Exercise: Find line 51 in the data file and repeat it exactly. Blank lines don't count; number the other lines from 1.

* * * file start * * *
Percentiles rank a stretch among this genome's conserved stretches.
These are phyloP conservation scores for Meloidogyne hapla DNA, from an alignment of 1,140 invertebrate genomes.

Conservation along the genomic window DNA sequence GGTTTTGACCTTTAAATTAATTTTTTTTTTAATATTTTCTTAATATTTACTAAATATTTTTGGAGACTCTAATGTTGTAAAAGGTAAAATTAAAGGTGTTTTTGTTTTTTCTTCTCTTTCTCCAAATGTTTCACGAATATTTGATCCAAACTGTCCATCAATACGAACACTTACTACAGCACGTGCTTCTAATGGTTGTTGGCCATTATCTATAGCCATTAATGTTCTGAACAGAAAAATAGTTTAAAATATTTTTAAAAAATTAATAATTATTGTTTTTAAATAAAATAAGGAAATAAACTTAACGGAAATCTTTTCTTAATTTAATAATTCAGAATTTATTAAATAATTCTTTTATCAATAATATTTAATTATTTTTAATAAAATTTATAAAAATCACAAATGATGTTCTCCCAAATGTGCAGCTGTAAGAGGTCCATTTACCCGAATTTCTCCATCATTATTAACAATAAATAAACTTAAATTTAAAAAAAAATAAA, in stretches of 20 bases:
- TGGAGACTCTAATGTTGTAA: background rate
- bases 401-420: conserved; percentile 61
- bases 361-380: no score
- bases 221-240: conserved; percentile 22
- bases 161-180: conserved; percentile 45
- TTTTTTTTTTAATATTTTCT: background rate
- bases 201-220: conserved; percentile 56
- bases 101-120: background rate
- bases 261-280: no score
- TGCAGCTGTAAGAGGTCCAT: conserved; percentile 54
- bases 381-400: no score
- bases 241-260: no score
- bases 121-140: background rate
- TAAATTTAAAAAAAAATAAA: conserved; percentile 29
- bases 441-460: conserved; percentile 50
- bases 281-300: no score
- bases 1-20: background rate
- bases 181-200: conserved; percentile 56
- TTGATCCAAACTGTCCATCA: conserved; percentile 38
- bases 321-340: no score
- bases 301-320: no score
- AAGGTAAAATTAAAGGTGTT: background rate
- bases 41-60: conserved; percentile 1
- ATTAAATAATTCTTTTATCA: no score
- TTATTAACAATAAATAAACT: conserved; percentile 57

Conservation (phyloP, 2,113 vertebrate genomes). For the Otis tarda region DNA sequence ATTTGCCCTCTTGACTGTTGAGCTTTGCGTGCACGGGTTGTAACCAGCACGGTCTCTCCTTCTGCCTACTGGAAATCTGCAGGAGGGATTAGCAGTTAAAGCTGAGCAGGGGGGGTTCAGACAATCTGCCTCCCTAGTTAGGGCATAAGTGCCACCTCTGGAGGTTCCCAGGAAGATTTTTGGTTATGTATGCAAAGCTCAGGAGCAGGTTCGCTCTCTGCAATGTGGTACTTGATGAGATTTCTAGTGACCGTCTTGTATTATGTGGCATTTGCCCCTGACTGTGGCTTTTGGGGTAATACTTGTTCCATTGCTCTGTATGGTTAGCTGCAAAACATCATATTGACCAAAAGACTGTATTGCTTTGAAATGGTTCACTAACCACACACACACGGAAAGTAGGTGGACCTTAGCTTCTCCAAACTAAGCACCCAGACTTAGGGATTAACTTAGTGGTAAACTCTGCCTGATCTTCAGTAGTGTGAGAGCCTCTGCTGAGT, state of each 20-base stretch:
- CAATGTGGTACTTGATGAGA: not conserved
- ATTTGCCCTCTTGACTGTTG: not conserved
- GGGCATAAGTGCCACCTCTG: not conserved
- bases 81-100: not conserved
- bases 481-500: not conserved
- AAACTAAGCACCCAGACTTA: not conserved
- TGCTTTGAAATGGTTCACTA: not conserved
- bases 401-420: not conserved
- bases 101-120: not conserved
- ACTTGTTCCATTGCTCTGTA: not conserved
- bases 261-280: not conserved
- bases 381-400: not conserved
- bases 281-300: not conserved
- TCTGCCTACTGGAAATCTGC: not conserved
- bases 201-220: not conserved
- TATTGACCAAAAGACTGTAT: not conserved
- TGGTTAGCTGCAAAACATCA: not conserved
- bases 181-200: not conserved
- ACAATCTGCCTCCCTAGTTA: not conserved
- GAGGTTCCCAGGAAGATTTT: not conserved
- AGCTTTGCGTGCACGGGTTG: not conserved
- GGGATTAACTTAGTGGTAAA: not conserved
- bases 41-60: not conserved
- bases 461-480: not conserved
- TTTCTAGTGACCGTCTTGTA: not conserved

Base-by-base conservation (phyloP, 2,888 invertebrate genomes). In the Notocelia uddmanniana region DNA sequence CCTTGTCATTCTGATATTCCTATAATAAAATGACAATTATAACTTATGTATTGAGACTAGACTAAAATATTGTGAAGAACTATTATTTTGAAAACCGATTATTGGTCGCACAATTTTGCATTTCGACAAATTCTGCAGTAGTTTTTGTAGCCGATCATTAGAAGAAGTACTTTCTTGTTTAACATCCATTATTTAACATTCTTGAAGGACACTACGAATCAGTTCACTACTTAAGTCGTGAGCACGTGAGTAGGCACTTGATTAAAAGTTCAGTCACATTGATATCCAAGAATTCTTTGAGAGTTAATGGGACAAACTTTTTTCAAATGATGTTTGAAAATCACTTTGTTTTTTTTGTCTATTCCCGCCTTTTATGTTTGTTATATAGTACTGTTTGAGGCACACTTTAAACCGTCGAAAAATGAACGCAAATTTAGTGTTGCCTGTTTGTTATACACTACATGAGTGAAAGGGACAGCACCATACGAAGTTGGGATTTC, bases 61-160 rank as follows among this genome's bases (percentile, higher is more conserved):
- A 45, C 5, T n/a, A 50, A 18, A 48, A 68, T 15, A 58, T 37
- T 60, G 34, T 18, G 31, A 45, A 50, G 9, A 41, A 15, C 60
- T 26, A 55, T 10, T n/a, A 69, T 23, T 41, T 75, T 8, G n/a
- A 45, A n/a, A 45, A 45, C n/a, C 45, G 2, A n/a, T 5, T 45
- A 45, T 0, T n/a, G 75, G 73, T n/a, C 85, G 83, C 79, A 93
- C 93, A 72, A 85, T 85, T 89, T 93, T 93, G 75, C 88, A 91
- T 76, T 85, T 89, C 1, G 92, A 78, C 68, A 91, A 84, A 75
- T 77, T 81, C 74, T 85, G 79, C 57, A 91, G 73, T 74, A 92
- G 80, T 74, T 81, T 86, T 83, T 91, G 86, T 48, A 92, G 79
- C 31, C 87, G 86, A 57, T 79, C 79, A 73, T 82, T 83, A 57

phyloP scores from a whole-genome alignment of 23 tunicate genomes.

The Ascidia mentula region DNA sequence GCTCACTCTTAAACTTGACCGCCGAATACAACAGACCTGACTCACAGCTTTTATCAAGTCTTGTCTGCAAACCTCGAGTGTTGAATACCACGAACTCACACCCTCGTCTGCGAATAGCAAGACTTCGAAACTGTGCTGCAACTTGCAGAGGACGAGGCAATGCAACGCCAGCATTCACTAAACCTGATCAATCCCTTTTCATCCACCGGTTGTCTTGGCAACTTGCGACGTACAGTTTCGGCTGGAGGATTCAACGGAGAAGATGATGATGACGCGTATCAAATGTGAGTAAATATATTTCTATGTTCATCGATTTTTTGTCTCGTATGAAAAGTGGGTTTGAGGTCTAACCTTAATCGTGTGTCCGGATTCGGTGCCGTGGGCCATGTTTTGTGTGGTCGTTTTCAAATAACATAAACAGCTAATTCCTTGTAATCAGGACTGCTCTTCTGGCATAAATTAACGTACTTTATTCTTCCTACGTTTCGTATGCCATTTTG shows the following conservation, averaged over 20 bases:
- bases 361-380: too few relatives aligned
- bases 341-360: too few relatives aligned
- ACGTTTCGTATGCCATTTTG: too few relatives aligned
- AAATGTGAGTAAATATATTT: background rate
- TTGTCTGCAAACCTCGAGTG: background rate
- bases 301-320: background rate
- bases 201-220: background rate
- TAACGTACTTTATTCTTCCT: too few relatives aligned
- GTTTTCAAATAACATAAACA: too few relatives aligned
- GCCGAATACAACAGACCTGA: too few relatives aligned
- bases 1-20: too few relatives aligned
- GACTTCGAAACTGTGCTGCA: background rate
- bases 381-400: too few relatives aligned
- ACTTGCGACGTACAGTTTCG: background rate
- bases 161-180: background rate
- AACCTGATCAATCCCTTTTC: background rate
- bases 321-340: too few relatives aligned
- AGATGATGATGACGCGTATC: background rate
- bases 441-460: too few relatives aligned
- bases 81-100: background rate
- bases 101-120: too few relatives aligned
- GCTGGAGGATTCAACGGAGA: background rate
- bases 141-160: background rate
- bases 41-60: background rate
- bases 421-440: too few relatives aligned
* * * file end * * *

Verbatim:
- GGGATTAACTTAGTGGTAAA: not conserved